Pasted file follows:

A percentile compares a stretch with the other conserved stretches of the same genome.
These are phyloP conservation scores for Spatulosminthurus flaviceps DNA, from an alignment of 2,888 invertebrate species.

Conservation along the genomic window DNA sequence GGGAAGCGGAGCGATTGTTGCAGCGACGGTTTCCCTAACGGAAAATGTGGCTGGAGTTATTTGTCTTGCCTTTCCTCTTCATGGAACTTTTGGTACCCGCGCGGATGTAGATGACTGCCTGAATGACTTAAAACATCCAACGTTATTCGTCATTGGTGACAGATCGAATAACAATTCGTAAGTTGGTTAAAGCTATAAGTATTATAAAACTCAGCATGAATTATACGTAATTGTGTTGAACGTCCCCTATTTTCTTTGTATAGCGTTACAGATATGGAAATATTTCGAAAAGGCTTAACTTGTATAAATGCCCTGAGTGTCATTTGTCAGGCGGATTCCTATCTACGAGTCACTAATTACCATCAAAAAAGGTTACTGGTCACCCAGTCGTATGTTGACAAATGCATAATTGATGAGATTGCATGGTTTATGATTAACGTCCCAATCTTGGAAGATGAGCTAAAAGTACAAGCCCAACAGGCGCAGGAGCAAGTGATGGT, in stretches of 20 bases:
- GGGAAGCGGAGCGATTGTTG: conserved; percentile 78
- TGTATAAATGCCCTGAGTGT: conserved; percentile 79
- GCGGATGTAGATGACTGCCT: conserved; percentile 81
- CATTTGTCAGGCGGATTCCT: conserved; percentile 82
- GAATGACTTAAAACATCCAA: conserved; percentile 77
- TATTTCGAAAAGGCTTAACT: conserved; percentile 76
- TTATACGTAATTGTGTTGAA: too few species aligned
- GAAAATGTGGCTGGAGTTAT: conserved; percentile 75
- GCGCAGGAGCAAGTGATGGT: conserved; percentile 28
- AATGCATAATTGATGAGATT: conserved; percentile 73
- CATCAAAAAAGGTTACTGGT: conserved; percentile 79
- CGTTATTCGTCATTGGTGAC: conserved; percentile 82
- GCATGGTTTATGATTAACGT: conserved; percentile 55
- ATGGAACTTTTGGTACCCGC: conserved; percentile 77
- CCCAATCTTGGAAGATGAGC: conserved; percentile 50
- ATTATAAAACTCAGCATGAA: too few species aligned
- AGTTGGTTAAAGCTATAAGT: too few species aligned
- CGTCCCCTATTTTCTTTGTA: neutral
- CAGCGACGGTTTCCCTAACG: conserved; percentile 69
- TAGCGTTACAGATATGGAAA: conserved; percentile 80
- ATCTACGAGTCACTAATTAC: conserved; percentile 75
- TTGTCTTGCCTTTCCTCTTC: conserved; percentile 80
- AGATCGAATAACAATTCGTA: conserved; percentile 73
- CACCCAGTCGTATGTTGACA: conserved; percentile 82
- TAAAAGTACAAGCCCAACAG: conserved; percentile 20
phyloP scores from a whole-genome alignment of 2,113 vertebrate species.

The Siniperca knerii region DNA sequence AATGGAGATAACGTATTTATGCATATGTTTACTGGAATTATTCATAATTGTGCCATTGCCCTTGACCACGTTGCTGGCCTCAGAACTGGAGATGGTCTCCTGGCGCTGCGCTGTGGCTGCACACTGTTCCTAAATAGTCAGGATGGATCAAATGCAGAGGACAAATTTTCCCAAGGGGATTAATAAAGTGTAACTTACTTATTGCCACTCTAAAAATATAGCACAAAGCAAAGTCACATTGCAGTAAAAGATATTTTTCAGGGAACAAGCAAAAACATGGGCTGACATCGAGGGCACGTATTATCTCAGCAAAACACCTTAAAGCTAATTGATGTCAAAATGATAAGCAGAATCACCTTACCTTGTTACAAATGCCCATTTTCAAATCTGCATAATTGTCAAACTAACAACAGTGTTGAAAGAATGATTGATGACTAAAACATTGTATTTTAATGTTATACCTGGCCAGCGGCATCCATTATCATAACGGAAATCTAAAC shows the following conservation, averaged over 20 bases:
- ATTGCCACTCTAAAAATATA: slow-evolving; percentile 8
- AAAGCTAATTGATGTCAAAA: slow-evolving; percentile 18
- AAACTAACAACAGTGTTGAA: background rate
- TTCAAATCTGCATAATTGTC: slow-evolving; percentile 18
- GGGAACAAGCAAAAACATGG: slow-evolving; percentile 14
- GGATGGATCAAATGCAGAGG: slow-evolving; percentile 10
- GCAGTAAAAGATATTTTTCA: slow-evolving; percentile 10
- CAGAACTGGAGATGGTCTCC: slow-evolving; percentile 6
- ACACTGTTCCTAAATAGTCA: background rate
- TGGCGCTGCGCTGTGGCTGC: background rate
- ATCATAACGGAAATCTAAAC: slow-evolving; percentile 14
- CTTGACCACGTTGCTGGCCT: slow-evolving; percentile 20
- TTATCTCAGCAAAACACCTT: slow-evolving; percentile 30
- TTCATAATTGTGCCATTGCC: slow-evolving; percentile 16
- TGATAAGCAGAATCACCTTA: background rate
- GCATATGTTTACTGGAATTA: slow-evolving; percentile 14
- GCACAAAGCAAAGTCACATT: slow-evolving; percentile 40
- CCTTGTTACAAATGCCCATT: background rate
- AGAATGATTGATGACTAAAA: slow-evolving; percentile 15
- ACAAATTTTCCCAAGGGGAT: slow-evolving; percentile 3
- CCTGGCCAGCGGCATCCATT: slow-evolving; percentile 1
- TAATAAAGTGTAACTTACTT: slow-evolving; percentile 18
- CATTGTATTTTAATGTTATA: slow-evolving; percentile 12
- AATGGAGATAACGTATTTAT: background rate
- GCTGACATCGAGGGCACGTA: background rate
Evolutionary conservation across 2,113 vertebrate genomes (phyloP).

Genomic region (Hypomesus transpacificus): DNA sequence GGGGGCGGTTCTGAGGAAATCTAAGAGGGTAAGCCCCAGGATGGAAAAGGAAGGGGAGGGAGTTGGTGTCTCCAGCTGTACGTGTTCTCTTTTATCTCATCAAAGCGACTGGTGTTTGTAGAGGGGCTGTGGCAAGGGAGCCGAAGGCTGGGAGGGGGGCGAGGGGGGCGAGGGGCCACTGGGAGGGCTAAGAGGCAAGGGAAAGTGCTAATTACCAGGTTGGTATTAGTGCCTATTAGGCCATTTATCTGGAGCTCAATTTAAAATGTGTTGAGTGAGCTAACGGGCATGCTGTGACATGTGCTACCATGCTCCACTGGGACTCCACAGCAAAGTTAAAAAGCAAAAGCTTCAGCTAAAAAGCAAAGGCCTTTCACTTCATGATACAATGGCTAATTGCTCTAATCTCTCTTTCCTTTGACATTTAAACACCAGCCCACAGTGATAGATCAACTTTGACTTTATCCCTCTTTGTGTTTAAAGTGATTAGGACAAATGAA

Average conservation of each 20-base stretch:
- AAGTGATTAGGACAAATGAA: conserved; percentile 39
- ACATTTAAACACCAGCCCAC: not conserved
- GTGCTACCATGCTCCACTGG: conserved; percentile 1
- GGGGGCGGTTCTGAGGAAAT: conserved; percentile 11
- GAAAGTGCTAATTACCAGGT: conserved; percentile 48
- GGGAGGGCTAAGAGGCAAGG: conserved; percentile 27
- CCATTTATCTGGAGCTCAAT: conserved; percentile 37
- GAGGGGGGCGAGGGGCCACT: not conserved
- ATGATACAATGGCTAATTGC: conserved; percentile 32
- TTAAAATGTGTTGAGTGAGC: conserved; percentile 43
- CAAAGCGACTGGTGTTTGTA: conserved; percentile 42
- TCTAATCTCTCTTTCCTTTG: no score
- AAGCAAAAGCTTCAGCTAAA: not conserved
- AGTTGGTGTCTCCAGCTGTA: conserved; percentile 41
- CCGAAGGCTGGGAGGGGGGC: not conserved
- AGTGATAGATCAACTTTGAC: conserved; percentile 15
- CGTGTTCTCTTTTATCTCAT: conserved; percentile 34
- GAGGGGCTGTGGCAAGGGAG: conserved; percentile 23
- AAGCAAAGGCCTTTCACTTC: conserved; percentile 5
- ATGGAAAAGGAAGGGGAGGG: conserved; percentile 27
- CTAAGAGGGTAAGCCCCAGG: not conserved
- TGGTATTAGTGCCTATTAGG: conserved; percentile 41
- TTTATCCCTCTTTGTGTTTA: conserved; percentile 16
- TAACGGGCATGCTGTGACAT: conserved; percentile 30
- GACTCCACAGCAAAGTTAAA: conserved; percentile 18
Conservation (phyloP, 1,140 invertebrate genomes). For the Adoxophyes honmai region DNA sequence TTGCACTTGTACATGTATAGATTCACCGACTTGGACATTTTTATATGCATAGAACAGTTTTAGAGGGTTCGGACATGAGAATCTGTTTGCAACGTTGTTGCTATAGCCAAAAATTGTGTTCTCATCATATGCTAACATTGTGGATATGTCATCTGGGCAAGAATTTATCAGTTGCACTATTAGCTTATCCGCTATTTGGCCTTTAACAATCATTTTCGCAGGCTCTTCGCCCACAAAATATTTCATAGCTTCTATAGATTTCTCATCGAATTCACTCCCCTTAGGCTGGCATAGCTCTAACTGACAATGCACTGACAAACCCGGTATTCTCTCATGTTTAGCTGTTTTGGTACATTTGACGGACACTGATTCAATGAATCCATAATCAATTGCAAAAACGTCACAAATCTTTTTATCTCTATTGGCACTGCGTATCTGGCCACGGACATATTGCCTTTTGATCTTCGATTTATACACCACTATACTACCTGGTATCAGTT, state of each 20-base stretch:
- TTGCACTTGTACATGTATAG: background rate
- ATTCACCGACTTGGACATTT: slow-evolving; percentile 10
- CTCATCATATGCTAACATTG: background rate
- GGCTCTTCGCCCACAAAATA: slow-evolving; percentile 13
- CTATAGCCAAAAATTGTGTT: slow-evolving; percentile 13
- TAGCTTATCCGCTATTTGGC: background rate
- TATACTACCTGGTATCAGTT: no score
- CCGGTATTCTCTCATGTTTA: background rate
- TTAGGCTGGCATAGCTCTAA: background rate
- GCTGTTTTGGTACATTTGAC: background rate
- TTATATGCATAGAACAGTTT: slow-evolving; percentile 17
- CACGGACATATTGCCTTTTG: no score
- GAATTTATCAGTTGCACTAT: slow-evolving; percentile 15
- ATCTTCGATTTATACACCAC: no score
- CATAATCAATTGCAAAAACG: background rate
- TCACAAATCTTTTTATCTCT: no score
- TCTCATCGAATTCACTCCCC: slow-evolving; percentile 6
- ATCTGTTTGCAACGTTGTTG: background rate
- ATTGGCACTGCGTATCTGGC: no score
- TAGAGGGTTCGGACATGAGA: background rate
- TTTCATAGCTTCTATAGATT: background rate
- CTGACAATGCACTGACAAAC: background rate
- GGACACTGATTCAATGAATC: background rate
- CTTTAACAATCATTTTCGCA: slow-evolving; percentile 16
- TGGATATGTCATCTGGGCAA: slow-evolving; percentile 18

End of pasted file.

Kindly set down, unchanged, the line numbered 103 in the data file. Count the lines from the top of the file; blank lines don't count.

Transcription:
- ATTGGCACTGCGTATCTGGC: no score